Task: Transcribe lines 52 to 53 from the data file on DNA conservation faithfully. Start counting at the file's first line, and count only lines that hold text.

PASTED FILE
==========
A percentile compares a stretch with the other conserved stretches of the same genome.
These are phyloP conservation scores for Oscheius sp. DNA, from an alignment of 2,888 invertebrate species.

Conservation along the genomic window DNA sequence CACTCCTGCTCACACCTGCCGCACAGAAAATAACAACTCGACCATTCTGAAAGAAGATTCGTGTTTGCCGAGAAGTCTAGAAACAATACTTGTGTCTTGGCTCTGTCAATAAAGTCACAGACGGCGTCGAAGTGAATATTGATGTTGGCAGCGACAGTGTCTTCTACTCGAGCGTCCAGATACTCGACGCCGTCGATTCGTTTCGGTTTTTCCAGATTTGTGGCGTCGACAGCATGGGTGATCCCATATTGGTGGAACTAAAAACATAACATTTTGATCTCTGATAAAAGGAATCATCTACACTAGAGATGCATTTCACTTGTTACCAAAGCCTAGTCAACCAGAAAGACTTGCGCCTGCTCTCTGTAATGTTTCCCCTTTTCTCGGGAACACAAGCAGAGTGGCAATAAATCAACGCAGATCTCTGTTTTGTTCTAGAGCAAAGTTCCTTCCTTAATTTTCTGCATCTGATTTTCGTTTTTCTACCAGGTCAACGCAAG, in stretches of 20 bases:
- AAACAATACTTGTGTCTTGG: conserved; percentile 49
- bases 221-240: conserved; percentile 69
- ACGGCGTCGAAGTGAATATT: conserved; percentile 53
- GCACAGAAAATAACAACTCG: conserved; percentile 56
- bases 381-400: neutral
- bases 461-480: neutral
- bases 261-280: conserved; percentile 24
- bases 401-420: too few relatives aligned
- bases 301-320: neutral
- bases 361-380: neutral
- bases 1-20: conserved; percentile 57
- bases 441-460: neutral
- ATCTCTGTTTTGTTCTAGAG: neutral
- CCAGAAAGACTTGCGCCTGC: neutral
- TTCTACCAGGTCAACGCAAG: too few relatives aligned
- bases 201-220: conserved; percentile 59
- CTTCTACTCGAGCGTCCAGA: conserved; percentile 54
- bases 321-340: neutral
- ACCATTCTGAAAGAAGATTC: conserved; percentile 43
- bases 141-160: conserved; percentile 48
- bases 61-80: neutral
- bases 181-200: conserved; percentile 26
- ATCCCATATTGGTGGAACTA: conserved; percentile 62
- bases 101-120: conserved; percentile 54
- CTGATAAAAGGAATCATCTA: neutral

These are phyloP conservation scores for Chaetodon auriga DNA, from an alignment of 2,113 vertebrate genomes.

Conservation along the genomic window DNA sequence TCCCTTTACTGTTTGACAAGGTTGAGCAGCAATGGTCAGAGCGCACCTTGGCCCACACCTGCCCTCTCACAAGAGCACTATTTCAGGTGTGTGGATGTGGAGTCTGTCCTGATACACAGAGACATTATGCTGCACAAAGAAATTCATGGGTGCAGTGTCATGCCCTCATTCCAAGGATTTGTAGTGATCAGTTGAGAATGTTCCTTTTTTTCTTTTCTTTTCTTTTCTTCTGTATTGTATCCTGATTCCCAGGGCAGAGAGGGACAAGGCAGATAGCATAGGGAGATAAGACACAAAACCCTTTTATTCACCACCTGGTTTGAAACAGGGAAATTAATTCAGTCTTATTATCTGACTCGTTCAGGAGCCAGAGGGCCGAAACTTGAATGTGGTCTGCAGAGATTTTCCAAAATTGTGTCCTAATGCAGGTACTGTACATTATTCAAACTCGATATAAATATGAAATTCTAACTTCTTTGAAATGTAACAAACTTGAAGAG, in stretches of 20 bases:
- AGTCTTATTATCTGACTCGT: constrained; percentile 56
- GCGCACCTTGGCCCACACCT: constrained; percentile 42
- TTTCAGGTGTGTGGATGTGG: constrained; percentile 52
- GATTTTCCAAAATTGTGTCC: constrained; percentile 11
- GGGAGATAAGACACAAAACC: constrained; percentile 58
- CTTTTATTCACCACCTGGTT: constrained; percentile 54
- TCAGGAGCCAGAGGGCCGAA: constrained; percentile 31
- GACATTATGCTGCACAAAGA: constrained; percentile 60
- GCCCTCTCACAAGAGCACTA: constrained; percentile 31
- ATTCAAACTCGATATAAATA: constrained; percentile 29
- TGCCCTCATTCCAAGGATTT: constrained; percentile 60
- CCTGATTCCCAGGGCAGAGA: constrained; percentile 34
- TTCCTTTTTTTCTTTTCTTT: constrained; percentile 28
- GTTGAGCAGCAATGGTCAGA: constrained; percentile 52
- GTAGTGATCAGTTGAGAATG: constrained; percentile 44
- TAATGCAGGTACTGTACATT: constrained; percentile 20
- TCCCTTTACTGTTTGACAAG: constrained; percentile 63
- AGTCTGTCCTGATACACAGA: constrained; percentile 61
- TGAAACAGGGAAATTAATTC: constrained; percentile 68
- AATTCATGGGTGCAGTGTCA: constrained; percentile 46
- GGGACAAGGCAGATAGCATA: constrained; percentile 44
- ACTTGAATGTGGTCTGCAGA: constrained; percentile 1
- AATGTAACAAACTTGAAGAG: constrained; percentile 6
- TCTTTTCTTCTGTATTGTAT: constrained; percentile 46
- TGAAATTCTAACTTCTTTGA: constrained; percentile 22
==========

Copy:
- ACTTGAATGTGGTCTGCAGA: constrained; percentile 1
- AATGTAACAAACTTGAAGAG: constrained; percentile 6